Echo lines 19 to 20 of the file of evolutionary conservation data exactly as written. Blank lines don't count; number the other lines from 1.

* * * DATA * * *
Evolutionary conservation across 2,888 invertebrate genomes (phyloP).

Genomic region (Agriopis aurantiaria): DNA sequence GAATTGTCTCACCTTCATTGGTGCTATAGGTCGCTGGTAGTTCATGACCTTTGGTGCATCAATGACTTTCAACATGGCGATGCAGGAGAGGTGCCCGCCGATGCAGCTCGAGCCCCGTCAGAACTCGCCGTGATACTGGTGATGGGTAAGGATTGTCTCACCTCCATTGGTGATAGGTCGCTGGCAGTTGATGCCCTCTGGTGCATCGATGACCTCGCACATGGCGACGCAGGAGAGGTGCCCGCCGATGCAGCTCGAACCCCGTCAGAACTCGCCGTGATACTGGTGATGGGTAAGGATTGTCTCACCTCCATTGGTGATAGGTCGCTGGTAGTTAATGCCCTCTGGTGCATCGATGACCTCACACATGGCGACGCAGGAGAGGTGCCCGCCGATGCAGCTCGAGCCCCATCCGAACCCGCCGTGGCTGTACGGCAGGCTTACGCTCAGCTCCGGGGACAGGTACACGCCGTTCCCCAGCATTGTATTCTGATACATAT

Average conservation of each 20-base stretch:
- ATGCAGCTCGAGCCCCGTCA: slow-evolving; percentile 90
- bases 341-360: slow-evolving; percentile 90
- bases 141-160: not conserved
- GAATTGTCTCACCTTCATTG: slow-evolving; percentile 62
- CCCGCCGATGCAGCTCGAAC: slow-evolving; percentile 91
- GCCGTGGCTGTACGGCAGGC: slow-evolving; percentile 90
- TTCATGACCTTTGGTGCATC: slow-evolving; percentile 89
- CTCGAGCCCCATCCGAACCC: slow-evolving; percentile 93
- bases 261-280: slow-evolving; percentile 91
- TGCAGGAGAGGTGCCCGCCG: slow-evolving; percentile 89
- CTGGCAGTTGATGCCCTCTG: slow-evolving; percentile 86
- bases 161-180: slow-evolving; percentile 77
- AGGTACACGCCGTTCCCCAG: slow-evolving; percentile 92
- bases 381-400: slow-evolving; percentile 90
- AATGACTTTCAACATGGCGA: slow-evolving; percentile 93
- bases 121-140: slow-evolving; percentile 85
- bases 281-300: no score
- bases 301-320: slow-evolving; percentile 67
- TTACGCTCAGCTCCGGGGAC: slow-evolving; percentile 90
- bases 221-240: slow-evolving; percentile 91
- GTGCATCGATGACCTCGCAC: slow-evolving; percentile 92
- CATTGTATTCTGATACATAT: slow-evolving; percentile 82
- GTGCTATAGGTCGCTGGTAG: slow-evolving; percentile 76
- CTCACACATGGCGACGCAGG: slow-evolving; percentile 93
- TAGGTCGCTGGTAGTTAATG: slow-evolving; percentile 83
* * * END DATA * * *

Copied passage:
- bases 121-140: slow-evolving; percentile 85
- bases 281-300: no score